That night, while the heads of the murdered royal advisers were bobbing atop the southern gatehouse of London Bridge, Mayor William Walworth came to the Richard with good news. First, a large part of the Peasant army had already started for home, trusting the King to fulfill his promises. And second, the merchants of London had raised a militia of 5,000 armed men, whose loyalty could be trusted. In the morning, Saturday 15 June, 1381, Richard sent word he wanted to meet again with Tyler, to seal their agreement. But this time, he asked, the meeting be held at at Smithfields, where he felt safer.
For 800 years Smithfields, north west of the city walls, bordered by the Fleet River and shaded by elm trees, had been the open air livestock market for the city, and occasionally an execution place for rebels like Scotsman William Wallace. But being from out of town, Wat Tyler was probably unaware of this last purpose. Late that afternoon, Wat Tyler and a few followers crossed the Fleet River, leaving his peasant mob on the eastern shore, and rode to meet the King and his 200 supporters..
Was Tyler drunk? Had he gone mad? Or did he sense, with the loss of most of his men, how this story was destined to end? Richard II asked why the peasants had not all gone home. Tyler responded they were waiting for the promised laws to be signed by the King. A valet named Ralph Standish then called Tyler a thief. At the insult the Kentish villain drew his only weapon, a knife. The Mayor drew his sword. Tyler slashed out, but the Mayor was wearing armor, as was the King. Tyler was not. Whereupon Standish ran Tyler through with his sword.
While the struggle continued the young King spurred his horse across the Fleet River, and addressed the rebels directly, calling them his friends. He invited them to follow guides to Clerkenwell Green, where they would be fed. Trusting their King, and not being able to see what was happening to Wat Tyler, the peasants followed.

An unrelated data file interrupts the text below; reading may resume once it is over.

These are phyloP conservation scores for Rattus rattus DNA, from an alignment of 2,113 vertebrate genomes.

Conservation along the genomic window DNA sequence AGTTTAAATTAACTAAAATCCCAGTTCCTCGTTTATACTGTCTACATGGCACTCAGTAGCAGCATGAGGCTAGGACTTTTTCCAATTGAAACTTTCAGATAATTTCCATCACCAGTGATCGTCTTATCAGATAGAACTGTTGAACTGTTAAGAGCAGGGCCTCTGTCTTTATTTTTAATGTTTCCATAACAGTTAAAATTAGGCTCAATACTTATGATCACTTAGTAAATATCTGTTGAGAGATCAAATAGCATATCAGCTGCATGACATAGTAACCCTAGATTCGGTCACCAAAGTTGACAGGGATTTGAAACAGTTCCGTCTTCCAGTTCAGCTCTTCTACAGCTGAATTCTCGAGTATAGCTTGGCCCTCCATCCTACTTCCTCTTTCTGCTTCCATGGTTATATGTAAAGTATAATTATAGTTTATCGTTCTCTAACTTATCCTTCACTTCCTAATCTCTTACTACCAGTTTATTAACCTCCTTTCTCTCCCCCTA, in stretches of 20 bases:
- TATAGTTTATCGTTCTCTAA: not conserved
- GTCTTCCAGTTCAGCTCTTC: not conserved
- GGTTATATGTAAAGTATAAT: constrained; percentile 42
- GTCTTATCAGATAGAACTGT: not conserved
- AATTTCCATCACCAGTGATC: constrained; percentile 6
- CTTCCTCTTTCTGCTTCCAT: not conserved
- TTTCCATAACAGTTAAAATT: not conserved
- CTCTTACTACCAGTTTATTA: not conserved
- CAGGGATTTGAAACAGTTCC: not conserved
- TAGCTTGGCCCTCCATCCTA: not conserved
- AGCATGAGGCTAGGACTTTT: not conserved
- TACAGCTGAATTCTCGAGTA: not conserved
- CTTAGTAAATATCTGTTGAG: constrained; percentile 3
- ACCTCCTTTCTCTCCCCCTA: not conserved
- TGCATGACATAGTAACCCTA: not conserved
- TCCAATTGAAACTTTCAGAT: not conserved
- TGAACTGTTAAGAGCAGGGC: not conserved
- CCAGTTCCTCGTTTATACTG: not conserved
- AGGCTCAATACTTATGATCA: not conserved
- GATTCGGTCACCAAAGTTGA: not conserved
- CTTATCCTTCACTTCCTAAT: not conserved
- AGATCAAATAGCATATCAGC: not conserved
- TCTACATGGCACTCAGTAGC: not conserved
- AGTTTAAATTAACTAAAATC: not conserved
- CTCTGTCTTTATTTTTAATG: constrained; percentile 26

It was a trap. The peasants arrived in Clerkenwell to find themselves hemmed in by run down apartment buildings and narrow streets, all escape routes guarded by the Mayor's militia. As darkness approached, the King appeared, followed by Wat Taylor's head atop a spike. It had been 9 days since Wat Tylor had been elected leader of the rebellion, and with his death the shrunken army of the poor lost heart. The peasants fell to their knees and begged forgiveness. The King granted it, but withdrew his promises to end serfdom and grant freedoms. He also knighted Mayor Wentworth and Ralph Standish. He then ordered the peasants to be escorted back across London Bridge, and allowed to return home. And then he unleashed his anger..
John Ball, whose words would inspire Thomas Jefferson's Declaration of Independence, was executed at St. Albans. His final words were, addressed not to the the King who was there to witness his agony, but to his “fellow citizens”. He advised them to “...stand firm while you may, and fear nothing for my punishment since I die in the cause of liberty.”
He was then hung until almost dead, taken down and slowly drawn and quartered. Over the next five years around England some 5000 rebels would be hung for their uprising. The increasingly tyrannical Richard would sneered at his subjects, “Rustics you were and rustics you are still. You will remain in bondage, not as before, but incomparably harsher” But there would not be another poll tax in England, until the 20th century.
Sir William Walworth, Lord Mayor of London, would die four years later, in December of 1385. In his will he left his wife all the income from his rents, including those of the whore houses he owned on the south shore of the Thames, rebuilt after Way Tyler's rebels burned them down.
Seven years after the death of Wat Tyler, the arrogant Sir Simon de Burley was impeached for treason by Parliament, and executed by beheading.
And in the 22nd year of his reign, Richard II, King of England by divine right, would be betrayed by a cousin, and would die of starvation as a prisoner in February of 1400. His death was barely noted, and he was almost completely forgotten by both the nobles and peasants of his kingdom..